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Discussion Starter #1
Thanks for your help so far - great website!

I have a 2001 Passat TDi 130bhp, 145,000 miles. The car lacks power at lower revs but picks up at circa >2500rpm before, when giving it more boot, going into limp mode. I am told by the previous owner that the reason is over-boost. I have VCDS but due to laptop lead problems I am yet to confirm the fault or run the necessary tests. However the previous owner had replacement N75 and MAS fitted which, he says, gave temporary improvement but the problem returns.

In the light of the the component exchange so far, I suspected sticky vanes or a leaking vane actuator. However, on engine start the actuator pulls the rod sharply up against the stop. So I then decided to assess whether the vane operation was sticky. I detached the actuator from its bracket (two nuts on studs) and, with the engine off, and with the actuator still connected to the rod, I was able to lift the actuator and manually operate the rod to the vanes. To my surprise the force required was minimal. In fact the principal force was the occasional and unavoidable catching of the actuator studs against the holes in the bracket. There was no apparent variation in force along the rod's travel, or any hint of 'slop', varying friction or hysteresis.

This led me to suspect that the vane rod was operating the crank and nothing else: perhaps it was disconnected from the annular ring inside the turbo? So I tried to detect actual vane operation. I failed to remove the flexi to the cat so, instead, I ran the engine at fast idle whilst disconnecting the vacuum line from N75 with and without kinking the line to retain the vac. Occasionally, a slight variation in exhaust note was detectable and, at other times, disconnection or reconnection caused the engine to stutter momentarily. On the basis of this I suspect some or all of the vanes are moving.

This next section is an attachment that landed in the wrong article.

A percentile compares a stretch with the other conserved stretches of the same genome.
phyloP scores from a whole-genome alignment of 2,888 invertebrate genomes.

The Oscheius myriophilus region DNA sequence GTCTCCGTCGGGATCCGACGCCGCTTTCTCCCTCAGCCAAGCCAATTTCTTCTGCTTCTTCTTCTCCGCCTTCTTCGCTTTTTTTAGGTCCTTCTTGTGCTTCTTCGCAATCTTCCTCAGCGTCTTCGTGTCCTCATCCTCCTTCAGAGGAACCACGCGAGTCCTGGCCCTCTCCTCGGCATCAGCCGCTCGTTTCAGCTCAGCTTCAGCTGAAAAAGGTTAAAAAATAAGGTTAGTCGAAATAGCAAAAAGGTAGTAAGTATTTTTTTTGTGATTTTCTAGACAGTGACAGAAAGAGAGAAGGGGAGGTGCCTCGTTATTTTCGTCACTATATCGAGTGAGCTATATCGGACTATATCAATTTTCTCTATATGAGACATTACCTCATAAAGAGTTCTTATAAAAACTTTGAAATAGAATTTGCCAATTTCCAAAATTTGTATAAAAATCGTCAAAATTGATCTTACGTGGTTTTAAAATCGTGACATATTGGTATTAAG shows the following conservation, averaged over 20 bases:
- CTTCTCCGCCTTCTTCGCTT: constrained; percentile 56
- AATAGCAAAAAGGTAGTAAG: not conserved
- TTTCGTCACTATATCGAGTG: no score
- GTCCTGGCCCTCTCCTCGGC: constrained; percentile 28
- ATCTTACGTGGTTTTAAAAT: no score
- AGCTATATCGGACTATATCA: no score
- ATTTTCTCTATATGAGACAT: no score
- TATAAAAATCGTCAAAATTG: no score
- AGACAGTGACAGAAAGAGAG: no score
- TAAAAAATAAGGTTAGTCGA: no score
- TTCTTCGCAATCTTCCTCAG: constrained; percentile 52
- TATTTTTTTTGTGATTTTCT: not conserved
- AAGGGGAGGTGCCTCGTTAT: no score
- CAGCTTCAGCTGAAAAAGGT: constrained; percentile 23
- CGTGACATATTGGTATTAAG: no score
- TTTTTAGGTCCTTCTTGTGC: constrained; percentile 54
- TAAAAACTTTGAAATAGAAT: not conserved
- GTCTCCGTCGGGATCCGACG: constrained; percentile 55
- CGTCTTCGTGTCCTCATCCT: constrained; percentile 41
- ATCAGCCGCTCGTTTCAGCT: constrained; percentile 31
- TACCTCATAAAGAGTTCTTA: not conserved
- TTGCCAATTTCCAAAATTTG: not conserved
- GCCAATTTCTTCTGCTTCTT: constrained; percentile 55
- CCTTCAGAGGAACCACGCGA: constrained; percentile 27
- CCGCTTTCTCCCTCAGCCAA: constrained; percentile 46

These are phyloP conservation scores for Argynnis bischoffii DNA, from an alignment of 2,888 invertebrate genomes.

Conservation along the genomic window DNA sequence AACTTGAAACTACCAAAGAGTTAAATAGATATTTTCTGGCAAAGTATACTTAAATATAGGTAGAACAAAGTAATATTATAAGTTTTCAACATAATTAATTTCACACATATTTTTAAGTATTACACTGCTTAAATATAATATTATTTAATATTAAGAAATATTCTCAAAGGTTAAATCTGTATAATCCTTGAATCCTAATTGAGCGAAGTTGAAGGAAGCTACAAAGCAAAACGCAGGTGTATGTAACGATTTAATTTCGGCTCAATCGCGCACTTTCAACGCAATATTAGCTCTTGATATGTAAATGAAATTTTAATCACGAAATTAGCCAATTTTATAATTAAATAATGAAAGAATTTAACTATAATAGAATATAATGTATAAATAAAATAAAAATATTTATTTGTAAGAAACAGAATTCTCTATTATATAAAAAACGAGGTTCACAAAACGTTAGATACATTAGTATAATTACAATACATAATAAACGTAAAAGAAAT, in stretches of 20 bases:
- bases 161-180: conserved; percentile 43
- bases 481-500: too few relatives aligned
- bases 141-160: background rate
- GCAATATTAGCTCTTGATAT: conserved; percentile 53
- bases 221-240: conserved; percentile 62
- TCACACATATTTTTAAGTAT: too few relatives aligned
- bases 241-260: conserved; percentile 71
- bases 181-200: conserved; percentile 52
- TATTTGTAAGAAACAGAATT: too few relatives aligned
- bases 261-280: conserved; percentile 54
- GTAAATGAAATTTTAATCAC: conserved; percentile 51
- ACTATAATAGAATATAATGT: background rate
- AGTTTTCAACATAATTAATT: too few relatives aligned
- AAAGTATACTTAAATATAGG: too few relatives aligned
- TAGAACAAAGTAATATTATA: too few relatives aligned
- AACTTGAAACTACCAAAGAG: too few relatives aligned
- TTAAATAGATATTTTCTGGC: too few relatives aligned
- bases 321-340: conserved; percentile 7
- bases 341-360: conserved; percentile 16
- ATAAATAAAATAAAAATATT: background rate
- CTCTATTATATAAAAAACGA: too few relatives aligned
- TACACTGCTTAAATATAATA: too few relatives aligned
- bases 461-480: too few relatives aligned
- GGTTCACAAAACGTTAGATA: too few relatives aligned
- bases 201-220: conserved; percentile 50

My questions please:

For a VNT with perfect vane operation, is the operation force on the rod significant or minimal as I have observed?

Are there any failure modes whereby some or all of the vanes become disconnected from the actuation lever/crank on the turbo and actuation force reduces?

Are there better ways of checking for correct vane operation without the hassle of having to remove the turbo altogether?

Thanks in anticipation for your assistance.

Bartfarst, Redditch, UK
 

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From the videos I've seen the vane lever should move with a fingertip effort if the rod is disconnected.

Have you checked the vacuum lines? I would bet that there is a moment when it's going off spec. How about vacuum testing the actuator? Maybe the spring inside is off.
 

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Post moved to mk4 forum since it has technical info


1. As stated, it's fingertip effort.
2. Yes. If the VNT lever wears down inside the turbo it can move without moving the ring. See this: http://www.myturbodiesel.com/1000q/a4/VNT-turbo-removal-vanes.htm



If it's not catching or binding, my best guess is that it's OK internally.

3. Do datalogging of boost with VCDS. It will tell you right away if boost requested is roughly the same as boost actual. In other words, fix your cable before chasing other time consuming problems. Also look through the limp mode FAQ article.
 

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Discussion Starter #4